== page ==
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Protesters call on Getty to relinquish medieval manuscripts

November 19, 2011

About 30 protesters on Saturday called on the Getty Museum to return seven ornate pages from a sacred, medieval-era Armenian book considered to be a national treasure.

The protesters gathered outside the gates of the museum Saturday holding signs that read "Shame on Getty" and  “Our history is not for sale" as Armenian church officials attempt to secure the pages, which they say were illegally obtained by the museum nearly two decades ago.

“It is a piece of culture taken away from us. It is a piece of our identity. It is a piece of our past,” said Glendale resident Rita Mahdessian.


The La Crescenta-based Western Prelacy of the Armenian Apostolic Church of America filed a $105-million lawsuit  against the J. Paul Getty Trust in June 2010 alleging the museum illegally bought seven pages ripped from the Zeyt’un Gospels, a sacred manuscript that dates back to 1256 A.D.

Attorneys for the museum had sought to have the lawsuit thrown out, arguing the deadline to file had passed decades ago under statute of limitations, but earlier this month, Los Angeles County Superior Court Judge Abraham Khan denied the motion and ordered four months of mediation.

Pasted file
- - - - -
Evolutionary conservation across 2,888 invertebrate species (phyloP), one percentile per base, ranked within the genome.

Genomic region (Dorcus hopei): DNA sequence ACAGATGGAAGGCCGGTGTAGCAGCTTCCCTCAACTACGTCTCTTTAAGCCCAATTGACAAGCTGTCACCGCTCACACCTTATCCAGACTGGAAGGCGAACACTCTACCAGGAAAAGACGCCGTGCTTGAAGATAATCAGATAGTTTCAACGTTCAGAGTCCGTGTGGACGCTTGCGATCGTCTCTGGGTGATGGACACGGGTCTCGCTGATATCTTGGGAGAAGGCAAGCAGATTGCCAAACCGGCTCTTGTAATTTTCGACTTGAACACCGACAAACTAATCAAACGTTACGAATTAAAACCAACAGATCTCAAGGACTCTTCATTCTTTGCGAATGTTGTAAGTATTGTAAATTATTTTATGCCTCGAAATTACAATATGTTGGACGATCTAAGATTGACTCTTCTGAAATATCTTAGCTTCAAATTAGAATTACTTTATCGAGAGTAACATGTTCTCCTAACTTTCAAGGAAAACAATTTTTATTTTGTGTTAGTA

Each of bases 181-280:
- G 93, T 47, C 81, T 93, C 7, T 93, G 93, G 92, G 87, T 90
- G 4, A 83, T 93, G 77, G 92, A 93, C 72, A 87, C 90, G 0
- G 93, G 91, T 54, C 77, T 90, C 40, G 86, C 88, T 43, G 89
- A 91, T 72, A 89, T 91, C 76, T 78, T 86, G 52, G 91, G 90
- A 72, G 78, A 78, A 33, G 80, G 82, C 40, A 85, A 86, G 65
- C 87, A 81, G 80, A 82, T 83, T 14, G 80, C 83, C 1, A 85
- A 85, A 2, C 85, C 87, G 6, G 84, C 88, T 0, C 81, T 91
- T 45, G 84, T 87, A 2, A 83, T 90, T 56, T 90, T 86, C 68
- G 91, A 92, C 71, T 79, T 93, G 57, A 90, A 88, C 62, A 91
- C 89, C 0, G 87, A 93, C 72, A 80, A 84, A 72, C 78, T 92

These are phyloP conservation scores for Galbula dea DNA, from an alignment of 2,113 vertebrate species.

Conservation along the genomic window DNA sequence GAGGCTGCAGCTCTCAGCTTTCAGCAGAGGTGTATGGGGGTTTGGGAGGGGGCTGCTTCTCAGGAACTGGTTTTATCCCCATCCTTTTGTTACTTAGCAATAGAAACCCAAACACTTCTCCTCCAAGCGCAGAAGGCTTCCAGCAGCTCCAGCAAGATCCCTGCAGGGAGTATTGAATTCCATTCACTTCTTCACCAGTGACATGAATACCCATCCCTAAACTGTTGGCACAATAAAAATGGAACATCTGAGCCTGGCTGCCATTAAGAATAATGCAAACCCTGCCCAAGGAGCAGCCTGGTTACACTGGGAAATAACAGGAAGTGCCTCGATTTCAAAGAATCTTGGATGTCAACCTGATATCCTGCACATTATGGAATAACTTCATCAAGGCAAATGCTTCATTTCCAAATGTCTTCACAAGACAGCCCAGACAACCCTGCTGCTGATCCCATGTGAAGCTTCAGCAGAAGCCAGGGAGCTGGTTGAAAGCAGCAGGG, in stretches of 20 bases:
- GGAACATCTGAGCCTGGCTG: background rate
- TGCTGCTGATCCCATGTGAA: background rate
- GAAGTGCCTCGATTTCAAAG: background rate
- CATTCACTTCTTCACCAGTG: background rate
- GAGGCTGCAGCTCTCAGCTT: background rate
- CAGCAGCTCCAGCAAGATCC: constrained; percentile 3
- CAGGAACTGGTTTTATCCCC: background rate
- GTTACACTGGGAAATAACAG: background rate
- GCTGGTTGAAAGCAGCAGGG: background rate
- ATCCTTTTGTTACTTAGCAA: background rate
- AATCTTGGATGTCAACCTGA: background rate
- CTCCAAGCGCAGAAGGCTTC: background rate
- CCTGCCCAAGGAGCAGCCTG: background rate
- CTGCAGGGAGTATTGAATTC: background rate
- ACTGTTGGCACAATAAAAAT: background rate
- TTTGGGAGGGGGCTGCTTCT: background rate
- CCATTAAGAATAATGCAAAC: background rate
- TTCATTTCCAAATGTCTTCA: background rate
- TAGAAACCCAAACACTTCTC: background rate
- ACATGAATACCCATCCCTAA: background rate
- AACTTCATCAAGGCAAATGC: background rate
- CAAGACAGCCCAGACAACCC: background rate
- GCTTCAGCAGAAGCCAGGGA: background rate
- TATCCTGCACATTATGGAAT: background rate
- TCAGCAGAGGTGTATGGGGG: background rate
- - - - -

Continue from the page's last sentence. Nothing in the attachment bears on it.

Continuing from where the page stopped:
In a statement, Getty spokeswoman Julie Jaskol said that while the museum respects the right to protest, the the demonstration appeared to run counter to what Khan had asked for.

“It’s unfortunate that this demonstration, organized by the lawyer who is suing the Getty, seems to violate the spirit of the court-ordered mediation,” Jaskol said in a statement.

The attorney, Vartkes Yeghiayan, said he’s willing to mediate, but prior efforts with the museum have failed in the past, prompting the legal action. The Armenian Apostolic Church wants the Getty to return the pages so they can be reunited with the rest of the manuscript housed in the Armenian capitol of Yerevan.

“These are the orphans. We want them to join the family,” Yeghiayan said, adding that the plaintiffs may be willing to let the Getty exhibit the sacred book in the future so long as the church is considered the official owner of the missing pages, known as Canon Tables.

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